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6. Use Meta Keywords

Much like the meta description tag, the meta keywords tag doesn't show up in the content portion of your page—actually it doesn't show up anywhere, but the search engines do read it and use it. However, the tag is insignificant when it comes to using it to gauge relevancy for a web page.

In the past, webmasters and marketers alike would fill this tag with hundreds of keywords, thinking this would propel them to the top of the rankings. That strategy worked in 1999. Because of the abuse of this tag, however, search engines have devalued it in terms of relevancy. So with that in mind, you're probably wondering "why should I bother?"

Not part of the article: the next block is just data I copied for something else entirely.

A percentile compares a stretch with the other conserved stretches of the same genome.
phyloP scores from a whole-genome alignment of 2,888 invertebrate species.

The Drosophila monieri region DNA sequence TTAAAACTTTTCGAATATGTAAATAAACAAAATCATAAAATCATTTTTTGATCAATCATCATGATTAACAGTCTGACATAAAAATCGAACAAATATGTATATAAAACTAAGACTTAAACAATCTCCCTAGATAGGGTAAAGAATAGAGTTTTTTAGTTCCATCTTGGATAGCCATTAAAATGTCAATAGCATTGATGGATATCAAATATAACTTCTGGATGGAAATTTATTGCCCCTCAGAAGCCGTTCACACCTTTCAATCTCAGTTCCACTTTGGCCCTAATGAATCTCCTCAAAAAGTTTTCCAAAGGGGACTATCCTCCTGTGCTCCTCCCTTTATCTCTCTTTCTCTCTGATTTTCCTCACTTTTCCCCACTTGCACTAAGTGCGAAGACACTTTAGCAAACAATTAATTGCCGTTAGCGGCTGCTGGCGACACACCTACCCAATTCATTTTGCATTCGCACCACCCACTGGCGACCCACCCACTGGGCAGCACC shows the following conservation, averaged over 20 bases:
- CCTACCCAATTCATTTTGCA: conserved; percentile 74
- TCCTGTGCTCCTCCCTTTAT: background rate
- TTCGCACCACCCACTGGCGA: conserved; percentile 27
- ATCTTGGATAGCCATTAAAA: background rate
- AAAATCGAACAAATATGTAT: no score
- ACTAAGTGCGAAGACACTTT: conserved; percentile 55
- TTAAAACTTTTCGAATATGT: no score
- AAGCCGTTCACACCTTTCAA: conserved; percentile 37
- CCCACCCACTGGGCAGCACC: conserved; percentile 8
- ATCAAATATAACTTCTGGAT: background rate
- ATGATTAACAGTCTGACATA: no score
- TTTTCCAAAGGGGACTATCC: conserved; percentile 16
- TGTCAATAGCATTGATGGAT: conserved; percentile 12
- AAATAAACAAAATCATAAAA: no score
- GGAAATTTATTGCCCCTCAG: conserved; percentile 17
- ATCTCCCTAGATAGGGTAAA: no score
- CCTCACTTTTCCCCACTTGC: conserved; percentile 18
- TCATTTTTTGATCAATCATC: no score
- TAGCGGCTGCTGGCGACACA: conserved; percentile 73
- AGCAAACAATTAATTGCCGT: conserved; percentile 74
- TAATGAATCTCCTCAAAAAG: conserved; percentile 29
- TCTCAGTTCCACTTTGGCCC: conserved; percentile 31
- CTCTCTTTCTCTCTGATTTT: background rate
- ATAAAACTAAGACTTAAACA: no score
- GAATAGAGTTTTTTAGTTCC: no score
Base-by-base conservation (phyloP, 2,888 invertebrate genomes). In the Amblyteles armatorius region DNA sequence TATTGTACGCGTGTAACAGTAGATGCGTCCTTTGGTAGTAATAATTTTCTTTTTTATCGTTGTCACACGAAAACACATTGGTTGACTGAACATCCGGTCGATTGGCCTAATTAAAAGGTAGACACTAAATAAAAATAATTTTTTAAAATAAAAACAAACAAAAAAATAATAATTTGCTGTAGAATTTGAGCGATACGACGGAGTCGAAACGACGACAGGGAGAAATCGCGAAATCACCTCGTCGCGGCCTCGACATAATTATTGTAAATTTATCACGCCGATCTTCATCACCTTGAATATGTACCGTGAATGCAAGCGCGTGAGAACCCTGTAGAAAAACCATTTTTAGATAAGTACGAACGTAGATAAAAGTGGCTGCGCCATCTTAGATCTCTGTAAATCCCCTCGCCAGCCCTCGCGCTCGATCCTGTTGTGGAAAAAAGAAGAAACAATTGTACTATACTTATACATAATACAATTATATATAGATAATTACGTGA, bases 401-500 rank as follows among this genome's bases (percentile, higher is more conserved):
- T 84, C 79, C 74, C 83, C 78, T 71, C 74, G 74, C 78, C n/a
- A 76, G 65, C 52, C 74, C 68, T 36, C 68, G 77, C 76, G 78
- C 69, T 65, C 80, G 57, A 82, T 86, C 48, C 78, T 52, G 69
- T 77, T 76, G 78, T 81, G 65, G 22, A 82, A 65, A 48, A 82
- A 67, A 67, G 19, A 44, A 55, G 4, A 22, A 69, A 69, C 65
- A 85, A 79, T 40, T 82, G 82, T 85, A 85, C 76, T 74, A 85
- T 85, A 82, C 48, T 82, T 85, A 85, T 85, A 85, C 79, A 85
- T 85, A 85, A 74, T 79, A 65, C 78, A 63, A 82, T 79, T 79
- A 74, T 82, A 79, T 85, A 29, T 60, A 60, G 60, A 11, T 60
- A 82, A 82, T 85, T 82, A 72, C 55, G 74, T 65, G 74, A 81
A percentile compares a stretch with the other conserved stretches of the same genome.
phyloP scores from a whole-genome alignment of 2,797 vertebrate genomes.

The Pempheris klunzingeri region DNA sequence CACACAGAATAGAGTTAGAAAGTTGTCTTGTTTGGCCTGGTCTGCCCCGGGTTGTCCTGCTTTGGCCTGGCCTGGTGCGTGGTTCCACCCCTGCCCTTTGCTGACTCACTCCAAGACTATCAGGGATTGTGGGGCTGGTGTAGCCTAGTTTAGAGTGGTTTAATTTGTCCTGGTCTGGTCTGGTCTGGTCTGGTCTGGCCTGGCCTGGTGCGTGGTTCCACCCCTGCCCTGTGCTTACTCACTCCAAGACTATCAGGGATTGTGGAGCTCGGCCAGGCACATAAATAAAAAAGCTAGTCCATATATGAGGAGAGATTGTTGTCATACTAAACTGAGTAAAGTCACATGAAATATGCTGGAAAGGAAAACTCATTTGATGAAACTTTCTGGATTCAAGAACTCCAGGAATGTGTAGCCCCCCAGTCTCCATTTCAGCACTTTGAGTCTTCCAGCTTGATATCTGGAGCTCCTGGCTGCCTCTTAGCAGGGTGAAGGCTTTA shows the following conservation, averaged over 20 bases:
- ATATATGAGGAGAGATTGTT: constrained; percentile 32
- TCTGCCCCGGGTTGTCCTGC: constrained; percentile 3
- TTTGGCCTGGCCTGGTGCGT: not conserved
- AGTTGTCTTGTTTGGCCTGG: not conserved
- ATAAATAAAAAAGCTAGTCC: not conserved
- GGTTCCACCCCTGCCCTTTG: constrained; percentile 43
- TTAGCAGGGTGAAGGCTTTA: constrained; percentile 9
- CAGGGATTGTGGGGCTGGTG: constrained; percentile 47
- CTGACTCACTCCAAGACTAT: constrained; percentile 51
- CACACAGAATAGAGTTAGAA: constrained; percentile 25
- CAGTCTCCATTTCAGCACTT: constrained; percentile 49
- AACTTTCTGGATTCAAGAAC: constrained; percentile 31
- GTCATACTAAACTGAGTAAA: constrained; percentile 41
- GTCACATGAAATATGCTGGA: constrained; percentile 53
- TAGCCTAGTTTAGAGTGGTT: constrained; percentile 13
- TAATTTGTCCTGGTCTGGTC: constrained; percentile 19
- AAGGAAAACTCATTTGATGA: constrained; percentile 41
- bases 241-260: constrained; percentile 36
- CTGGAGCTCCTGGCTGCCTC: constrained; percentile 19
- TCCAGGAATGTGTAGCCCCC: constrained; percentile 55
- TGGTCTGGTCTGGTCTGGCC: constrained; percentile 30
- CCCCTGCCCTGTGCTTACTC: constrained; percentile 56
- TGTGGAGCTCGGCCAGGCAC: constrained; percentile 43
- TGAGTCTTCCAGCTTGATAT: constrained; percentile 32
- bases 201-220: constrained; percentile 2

If you're optimizing a web page for a particularly competitive market space, filling the meta keyword tag with your keywords isn't going to make a difference at all, so in this case—unless you have copious amounts of free time—leave the common words out of the keyword tag. What you can spend your time on is utilizing the meta keyword tag for common misspellings that you don't want to show in content that is visible to the searcher.

Here's a sample usage for the Oasis Camel example:

<meta name="keywords" content="cammel rides, camle rides, camell rides, carmel rides">
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